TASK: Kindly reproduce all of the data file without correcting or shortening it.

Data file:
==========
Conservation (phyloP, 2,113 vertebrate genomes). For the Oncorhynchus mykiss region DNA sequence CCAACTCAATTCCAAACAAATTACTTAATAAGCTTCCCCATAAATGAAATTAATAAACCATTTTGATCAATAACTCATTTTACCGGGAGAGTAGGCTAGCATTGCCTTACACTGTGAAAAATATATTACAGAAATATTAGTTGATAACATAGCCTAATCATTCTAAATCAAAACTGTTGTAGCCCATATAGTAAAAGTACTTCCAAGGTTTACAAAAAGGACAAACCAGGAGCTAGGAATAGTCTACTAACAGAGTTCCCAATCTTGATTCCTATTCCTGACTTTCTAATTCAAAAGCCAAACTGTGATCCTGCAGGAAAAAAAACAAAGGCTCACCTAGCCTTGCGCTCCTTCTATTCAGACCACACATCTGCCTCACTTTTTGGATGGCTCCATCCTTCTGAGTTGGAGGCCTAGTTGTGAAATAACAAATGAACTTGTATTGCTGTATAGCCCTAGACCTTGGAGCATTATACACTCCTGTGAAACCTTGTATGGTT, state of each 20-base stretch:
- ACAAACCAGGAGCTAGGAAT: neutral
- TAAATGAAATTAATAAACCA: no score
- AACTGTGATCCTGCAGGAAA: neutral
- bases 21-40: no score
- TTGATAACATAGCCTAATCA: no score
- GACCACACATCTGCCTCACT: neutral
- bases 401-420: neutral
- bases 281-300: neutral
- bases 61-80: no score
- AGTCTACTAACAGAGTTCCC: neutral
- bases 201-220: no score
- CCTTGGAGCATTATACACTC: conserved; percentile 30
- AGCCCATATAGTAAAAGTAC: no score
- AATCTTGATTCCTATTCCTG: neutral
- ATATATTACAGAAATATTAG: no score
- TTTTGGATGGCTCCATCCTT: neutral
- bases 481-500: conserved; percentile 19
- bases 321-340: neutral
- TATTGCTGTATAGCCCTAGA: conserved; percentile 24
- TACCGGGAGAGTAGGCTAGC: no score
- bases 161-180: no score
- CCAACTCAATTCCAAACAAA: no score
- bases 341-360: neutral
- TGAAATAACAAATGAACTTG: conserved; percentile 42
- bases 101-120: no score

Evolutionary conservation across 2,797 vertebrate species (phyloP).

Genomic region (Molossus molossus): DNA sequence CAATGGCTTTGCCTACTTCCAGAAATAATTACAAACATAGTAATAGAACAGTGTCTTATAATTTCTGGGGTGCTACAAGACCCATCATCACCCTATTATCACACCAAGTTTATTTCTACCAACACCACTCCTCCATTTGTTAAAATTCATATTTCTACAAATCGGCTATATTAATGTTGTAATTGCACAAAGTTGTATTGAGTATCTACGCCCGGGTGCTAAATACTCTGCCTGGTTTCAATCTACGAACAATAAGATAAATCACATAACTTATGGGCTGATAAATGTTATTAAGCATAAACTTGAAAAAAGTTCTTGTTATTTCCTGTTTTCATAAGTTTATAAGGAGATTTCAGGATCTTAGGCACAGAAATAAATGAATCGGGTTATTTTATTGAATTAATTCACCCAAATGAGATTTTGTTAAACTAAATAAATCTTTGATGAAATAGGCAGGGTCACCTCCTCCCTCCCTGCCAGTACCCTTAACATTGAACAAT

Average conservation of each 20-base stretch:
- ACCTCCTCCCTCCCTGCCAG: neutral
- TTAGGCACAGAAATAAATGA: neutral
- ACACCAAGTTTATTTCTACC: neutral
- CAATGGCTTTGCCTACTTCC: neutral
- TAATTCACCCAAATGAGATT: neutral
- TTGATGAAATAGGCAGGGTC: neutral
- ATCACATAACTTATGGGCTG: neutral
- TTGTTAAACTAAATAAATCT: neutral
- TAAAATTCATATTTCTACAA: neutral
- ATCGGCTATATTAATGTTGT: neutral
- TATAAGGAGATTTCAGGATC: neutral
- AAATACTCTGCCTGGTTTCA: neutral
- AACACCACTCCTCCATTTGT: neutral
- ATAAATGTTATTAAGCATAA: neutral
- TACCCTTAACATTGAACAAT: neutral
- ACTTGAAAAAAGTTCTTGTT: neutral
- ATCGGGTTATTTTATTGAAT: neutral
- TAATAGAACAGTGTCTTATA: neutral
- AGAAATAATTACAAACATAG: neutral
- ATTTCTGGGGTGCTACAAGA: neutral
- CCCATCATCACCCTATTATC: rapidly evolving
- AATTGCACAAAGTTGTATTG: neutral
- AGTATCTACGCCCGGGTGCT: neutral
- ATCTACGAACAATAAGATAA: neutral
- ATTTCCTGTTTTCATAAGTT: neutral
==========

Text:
Conservation (phyloP, 2,113 vertebrate genomes). For the Oncorhynchus mykiss region DNA sequence CCAACTCAATTCCAAACAAATTACTTAATAAGCTTCCCCATAAATGAAATTAATAAACCATTTTGATCAATAACTCATTTTACCGGGAGAGTAGGCTAGCATTGCCTTACACTGTGAAAAATATATTACAGAAATATTAGTTGATAACATAGCCTAATCATTCTAAATCAAAACTGTTGTAGCCCATATAGTAAAAGTACTTCCAAGGTTTACAAAAAGGACAAACCAGGAGCTAGGAATAGTCTACTAACAGAGTTCCCAATCTTGATTCCTATTCCTGACTTTCTAATTCAAAAGCCAAACTGTGATCCTGCAGGAAAAAAAACAAAGGCTCACCTAGCCTTGCGCTCCTTCTATTCAGACCACACATCTGCCTCACTTTTTGGATGGCTCCATCCTTCTGAGTTGGAGGCCTAGTTGTGAAATAACAAATGAACTTGTATTGCTGTATAGCCCTAGACCTTGGAGCATTATACACTCCTGTGAAACCTTGTATGGTT, state of each 20-base stretch:
- ACAAACCAGGAGCTAGGAAT: neutral
- TAAATGAAATTAATAAACCA: no score
- AACTGTGATCCTGCAGGAAA: neutral
- bases 21-40: no score
- TTGATAACATAGCCTAATCA: no score
- GACCACACATCTGCCTCACT: neutral
- bases 401-420: neutral
- bases 281-300: neutral
- bases 61-80: no score
- AGTCTACTAACAGAGTTCCC: neutral
- bases 201-220: no score
- CCTTGGAGCATTATACACTC: conserved; percentile 30
- AGCCCATATAGTAAAAGTAC: no score
- AATCTTGATTCCTATTCCTG: neutral
- ATATATTACAGAAATATTAG: no score
- TTTTGGATGGCTCCATCCTT: neutral
- bases 481-500: conserved; percentile 19
- bases 321-340: neutral
- TATTGCTGTATAGCCCTAGA: conserved; percentile 24
- TACCGGGAGAGTAGGCTAGC: no score
- bases 161-180: no score
- CCAACTCAATTCCAAACAAA: no score
- bases 341-360: neutral
- TGAAATAACAAATGAACTTG: conserved; percentile 42
- bases 101-120: no score

Evolutionary conservation across 2,797 vertebrate species (phyloP).

Genomic region (Molossus molossus): DNA sequence CAATGGCTTTGCCTACTTCCAGAAATAATTACAAACATAGTAATAGAACAGTGTCTTATAATTTCTGGGGTGCTACAAGACCCATCATCACCCTATTATCACACCAAGTTTATTTCTACCAACACCACTCCTCCATTTGTTAAAATTCATATTTCTACAAATCGGCTATATTAATGTTGTAATTGCACAAAGTTGTATTGAGTATCTACGCCCGGGTGCTAAATACTCTGCCTGGTTTCAATCTACGAACAATAAGATAAATCACATAACTTATGGGCTGATAAATGTTATTAAGCATAAACTTGAAAAAAGTTCTTGTTATTTCCTGTTTTCATAAGTTTATAAGGAGATTTCAGGATCTTAGGCACAGAAATAAATGAATCGGGTTATTTTATTGAATTAATTCACCCAAATGAGATTTTGTTAAACTAAATAAATCTTTGATGAAATAGGCAGGGTCACCTCCTCCCTCCCTGCCAGTACCCTTAACATTGAACAAT

Average conservation of each 20-base stretch:
- ACCTCCTCCCTCCCTGCCAG: neutral
- TTAGGCACAGAAATAAATGA: neutral
- ACACCAAGTTTATTTCTACC: neutral
- CAATGGCTTTGCCTACTTCC: neutral
- TAATTCACCCAAATGAGATT: neutral
- TTGATGAAATAGGCAGGGTC: neutral
- ATCACATAACTTATGGGCTG: neutral
- TTGTTAAACTAAATAAATCT: neutral
- TAAAATTCATATTTCTACAA: neutral
- ATCGGCTATATTAATGTTGT: neutral
- TATAAGGAGATTTCAGGATC: neutral
- AAATACTCTGCCTGGTTTCA: neutral
- AACACCACTCCTCCATTTGT: neutral
- ATAAATGTTATTAAGCATAA: neutral
- TACCCTTAACATTGAACAAT: neutral
- ACTTGAAAAAAGTTCTTGTT: neutral
- ATCGGGTTATTTTATTGAAT: neutral
- TAATAGAACAGTGTCTTATA: neutral
- AGAAATAATTACAAACATAG: neutral
- ATTTCTGGGGTGCTACAAGA: neutral
- CCCATCATCACCCTATTATC: rapidly evolving
- AATTGCACAAAGTTGTATTG: neutral
- AGTATCTACGCCCGGGTGCT: neutral
- ATCTACGAACAATAAGATAA: neutral
- ATTTCCTGTTTTCATAAGTT: neutral